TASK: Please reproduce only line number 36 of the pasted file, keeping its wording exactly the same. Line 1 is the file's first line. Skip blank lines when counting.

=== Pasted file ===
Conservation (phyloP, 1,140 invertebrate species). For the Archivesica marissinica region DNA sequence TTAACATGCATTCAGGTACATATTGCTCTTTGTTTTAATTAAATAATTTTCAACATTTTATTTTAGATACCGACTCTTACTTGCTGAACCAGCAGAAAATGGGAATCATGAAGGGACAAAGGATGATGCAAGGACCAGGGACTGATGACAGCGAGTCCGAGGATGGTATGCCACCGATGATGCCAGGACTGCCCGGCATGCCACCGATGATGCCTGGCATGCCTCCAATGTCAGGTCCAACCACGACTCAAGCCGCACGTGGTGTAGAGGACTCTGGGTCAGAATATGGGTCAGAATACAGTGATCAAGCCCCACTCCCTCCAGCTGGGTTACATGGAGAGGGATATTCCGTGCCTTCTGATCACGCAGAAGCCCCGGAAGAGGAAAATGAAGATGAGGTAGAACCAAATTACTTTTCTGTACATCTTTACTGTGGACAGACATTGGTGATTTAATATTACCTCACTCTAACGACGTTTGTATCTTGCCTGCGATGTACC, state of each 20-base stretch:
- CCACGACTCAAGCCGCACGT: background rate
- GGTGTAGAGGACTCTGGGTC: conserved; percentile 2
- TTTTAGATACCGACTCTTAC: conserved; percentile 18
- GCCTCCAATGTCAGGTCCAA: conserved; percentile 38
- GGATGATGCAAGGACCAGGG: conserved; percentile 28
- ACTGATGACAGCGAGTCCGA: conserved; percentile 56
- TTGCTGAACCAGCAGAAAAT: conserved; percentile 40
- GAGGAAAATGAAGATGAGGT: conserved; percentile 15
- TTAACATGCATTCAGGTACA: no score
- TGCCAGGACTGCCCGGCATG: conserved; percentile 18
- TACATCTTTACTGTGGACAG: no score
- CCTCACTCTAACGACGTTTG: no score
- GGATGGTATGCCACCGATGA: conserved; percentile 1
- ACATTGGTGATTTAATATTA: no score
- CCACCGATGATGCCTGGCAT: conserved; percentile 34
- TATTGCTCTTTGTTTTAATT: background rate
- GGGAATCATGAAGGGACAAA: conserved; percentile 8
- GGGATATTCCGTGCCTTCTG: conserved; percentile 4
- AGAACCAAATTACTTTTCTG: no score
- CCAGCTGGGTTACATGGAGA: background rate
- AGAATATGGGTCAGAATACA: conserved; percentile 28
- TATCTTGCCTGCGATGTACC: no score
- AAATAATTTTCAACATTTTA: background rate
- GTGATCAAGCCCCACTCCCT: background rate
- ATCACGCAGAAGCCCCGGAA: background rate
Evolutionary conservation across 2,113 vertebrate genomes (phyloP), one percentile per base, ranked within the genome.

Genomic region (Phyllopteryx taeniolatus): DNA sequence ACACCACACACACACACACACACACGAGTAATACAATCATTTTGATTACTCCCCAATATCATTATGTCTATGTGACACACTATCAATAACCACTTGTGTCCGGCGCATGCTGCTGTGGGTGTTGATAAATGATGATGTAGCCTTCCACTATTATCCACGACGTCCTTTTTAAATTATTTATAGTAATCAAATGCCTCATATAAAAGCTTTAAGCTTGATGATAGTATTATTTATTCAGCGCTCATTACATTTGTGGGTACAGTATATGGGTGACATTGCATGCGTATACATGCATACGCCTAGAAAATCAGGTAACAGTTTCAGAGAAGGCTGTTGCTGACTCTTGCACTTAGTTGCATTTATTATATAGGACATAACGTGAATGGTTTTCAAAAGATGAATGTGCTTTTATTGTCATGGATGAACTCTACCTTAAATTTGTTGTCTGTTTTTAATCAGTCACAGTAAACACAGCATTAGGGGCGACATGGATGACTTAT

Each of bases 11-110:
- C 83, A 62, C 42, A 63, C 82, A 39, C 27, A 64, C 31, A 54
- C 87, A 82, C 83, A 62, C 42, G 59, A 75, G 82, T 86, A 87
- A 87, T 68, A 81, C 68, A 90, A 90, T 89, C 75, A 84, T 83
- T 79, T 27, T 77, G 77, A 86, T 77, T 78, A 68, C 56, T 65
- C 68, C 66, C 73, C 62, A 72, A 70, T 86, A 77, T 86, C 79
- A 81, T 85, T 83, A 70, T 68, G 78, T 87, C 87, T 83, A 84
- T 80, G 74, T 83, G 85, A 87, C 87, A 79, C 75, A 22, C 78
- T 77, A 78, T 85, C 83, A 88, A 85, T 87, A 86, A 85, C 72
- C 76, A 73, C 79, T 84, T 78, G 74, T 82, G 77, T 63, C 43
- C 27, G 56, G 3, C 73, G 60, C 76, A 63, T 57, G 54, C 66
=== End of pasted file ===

- T 80, G 74, T 83, G 85, A 87, C 87, A 79, C 75, A 22, C 78